I believe that military-style assault rifles should be banned from private ownership and use because there is no need for them to be used in everyday society, especially automatic weapons. The sad truth is guns have been a part of American society since day one, but we need to stop glamorizing gun ownership. Maybe non-gun owners could get a tax break or something. Guns bring unchangeable problems to our country’s people.
– Kaitlin McNamara
Yes, I think assault rifles should be banned from private ownership. It should be banned because it seems like people have no self-control with these weapons. They are taking advantage of their privileges of having an assault rifle by shooting places and people. They are not only taking one life, but they are taking more than dozens and it is sad. Another thing I question is why do they even need these assault rifles? To hunt? Why? They should set up a place, like a gun range, to practice for hunting. If you want to hunt, you should sign up and rent a gun. Then when you’re done, you return the gun back.
– Jadelynn Rogers
No, because the AR-15 that is used is not an automatic firearm. Obviously there are things that are banned already, but to take away semi-automatic weapons would be terrible. The AR-15 has been around for awhile and so have automatic assault rifles. Only now are they being used to kill. Before, there weren’t as many cases, and I believe it is the way that people are brought up in this world.
– Connor Bennett
I believe that military-style assault rifles should be banned from the public because those guns were ultimately created to kill people in war. Military personnel should be able to own an assault rifle because I think it’s important for the military to have access to these weapons. The major problem isn’t the guns, it’s the people who use them. If gun laws don’t become more prominent within our society, I think that this issue will only worsen with time. Guns should be used for protection and hunting, not to be used to harm others. Hopefully with people making a stance, this issue will be resolved for the betterment of the people.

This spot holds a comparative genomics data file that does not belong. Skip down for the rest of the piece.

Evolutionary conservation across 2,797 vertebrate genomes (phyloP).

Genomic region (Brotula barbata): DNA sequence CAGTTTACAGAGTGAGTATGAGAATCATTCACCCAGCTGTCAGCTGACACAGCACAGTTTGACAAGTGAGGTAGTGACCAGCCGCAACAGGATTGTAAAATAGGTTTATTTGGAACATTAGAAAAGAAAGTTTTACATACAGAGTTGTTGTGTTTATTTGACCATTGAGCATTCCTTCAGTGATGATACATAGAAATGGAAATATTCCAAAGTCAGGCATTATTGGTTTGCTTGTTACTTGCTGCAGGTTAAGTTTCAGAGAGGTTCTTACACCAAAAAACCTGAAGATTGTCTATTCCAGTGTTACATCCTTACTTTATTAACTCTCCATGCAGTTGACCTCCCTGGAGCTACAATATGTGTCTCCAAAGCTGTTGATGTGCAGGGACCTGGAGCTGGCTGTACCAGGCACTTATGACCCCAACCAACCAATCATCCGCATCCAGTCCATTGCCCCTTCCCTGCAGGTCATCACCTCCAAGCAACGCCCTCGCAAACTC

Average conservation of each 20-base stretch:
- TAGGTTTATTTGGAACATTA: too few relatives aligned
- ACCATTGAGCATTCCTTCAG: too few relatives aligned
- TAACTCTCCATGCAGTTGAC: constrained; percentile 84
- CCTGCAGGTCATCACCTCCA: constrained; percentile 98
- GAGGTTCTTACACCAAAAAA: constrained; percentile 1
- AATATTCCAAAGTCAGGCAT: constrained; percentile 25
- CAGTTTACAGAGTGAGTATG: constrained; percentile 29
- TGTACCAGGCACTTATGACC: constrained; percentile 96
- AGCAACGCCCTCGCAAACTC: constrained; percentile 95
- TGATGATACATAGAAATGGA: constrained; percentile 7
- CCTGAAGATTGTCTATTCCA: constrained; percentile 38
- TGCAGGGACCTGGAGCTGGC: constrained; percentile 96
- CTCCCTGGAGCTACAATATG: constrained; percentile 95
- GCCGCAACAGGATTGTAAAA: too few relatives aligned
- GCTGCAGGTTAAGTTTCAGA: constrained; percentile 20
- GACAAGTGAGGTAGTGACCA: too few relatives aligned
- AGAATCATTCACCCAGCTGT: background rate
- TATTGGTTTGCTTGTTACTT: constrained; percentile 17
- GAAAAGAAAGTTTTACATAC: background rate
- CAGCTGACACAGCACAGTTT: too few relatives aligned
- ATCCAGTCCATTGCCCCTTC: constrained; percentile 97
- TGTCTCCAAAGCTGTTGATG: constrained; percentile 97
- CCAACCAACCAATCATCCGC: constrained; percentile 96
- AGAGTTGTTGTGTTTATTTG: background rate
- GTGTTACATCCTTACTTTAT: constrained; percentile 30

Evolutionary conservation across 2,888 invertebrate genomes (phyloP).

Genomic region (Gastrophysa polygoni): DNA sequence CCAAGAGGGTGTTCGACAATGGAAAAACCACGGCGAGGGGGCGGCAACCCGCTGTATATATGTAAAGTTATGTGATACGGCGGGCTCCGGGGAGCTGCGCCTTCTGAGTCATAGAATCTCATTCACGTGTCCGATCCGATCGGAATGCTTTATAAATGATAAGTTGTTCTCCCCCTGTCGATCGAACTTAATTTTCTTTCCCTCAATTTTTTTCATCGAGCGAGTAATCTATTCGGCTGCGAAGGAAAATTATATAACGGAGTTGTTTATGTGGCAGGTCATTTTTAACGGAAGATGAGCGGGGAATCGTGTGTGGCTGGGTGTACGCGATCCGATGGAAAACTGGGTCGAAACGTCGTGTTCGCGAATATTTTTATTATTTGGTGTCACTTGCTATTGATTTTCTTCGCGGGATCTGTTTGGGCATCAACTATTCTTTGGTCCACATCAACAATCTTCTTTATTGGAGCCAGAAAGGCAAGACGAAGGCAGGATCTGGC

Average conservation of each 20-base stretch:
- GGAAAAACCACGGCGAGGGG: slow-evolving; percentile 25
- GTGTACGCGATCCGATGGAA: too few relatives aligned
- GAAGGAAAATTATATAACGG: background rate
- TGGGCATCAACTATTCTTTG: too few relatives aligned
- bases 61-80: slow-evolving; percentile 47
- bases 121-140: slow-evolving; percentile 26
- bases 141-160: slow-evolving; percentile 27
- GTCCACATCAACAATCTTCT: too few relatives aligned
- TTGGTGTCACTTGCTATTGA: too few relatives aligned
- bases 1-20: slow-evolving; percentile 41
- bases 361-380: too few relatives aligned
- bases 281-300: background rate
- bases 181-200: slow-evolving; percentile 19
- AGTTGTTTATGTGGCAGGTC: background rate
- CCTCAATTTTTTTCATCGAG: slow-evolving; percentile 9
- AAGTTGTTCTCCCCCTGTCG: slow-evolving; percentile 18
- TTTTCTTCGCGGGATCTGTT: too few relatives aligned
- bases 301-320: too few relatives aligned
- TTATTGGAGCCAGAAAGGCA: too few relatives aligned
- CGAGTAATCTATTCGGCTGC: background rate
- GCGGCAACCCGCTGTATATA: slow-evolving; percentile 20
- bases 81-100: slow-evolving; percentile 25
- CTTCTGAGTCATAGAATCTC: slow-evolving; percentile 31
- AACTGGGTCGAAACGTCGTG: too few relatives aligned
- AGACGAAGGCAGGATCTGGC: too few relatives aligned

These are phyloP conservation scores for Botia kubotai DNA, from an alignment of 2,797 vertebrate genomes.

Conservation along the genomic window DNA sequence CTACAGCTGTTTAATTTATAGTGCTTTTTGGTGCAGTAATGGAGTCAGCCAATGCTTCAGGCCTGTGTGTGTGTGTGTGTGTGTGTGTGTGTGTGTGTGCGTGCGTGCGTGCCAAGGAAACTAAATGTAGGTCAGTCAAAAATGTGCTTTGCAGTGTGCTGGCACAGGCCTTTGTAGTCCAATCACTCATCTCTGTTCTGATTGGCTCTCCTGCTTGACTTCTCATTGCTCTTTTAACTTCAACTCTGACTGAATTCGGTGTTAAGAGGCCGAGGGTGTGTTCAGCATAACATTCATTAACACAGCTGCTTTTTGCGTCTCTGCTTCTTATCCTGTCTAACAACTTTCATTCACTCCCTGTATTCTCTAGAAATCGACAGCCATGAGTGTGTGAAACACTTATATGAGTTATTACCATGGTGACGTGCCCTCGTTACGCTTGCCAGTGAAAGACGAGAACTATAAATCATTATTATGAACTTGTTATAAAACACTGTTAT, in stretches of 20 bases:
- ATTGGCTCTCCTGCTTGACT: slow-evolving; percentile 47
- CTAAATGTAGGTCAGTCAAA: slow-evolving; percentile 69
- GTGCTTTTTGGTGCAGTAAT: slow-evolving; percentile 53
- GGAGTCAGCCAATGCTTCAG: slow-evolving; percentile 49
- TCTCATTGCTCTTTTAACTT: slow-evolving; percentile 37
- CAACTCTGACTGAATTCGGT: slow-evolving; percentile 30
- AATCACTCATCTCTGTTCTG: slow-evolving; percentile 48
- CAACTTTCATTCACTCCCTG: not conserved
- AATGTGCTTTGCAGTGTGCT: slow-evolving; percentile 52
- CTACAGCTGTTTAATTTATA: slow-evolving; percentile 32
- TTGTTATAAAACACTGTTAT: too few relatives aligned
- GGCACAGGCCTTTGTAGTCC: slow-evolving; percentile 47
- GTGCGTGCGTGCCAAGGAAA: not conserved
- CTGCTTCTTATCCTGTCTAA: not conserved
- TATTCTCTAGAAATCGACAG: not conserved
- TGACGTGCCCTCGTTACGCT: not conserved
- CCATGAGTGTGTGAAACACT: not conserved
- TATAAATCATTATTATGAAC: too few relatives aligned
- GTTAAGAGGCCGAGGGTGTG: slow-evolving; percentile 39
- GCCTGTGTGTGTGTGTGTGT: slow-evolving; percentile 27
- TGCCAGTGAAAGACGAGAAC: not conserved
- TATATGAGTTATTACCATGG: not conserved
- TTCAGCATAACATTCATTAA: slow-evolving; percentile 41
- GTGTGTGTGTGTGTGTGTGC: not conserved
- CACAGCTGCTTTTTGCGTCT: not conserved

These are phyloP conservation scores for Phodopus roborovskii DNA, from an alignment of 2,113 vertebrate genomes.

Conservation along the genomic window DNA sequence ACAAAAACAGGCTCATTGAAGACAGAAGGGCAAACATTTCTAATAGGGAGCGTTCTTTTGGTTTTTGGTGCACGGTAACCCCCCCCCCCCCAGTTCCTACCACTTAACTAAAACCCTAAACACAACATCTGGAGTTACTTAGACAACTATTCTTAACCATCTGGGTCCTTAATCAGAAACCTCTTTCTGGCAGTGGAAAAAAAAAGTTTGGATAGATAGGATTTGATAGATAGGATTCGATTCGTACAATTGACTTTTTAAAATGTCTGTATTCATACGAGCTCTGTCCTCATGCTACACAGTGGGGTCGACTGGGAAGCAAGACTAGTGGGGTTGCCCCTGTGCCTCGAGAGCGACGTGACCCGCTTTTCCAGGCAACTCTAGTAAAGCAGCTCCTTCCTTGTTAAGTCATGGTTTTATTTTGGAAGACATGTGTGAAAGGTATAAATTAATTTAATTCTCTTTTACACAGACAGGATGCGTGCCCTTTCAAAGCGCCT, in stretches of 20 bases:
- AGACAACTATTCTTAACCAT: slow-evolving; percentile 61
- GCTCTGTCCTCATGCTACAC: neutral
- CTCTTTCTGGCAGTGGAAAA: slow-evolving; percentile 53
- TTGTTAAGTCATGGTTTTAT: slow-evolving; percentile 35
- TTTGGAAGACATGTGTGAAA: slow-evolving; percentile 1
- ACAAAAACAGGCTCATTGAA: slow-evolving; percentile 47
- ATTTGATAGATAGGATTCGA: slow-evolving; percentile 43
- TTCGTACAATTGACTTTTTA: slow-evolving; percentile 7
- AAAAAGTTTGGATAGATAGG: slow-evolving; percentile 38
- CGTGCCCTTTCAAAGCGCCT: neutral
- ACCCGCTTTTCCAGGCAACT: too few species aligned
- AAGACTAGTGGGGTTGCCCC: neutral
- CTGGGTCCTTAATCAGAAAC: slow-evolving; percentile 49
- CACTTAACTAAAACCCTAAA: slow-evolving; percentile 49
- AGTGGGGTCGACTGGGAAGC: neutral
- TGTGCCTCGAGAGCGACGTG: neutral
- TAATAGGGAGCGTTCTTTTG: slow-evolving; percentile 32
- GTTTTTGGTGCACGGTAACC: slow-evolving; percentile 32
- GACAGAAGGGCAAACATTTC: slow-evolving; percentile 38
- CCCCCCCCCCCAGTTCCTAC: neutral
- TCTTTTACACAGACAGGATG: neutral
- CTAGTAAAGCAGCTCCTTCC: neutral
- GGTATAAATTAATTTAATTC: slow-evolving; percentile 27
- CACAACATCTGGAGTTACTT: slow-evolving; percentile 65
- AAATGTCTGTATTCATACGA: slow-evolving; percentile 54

– Brittny-Ann Schmidt
No, we should not ban AR-15s and other military-style weapons. Number one, because there is a long list of semi-automatic weapons that won’t be touched at all. It is the AR-15’s appearance in a number of American wars that makes it the target of people trying to do away with guns. So even if you ban the AR-15, people will still have access to weapons that can do the same job and do it better. What is going to be solved by getting rid of them? Sometimes people think they can outlaw violence but violence is ingrained in our culture. Taking guns away from law abiding citizens would make them criminals because they are unwilling to give them up. I certainly will not be giving up my guns anytime soon, and I expect that I’m not alone either.
– Joseph Farrell
I think the second amendment when it was written was for a different time. Our laws should change with the times. It’s become too easy for anybody to acquire assault rifles, and it might be time to change that.
– Travis Talamoa
I think military-style assault rifles should absolutely be banned from private or personal ownership. Putting deadly weapons into the hands of people who may or may not have bad intentions is completely irresponsible, unsafe and has been proven too many times that they should most definitely be banned from personal ownership.
– Isabella Gonzales
They should not be banned because people will get them anyways. So we must control the ownership. People need to have very comprehensive lessons to have a proper education of gun ownership. People in this country love guns. Prohibition and alcohol did not work, it just went underground. So the same will happen with gun sales. There is no place to own fully automatic weapons for practical reasons, except for maybe a zombie invasion. Besides education, people must undergo a psychiatric evaluation and go through a waiting period before they are given a gun. Make harsh penalties for unregistered guns. Education and embracing ownership have better outcomes than strict opposition.
– Louis Krahe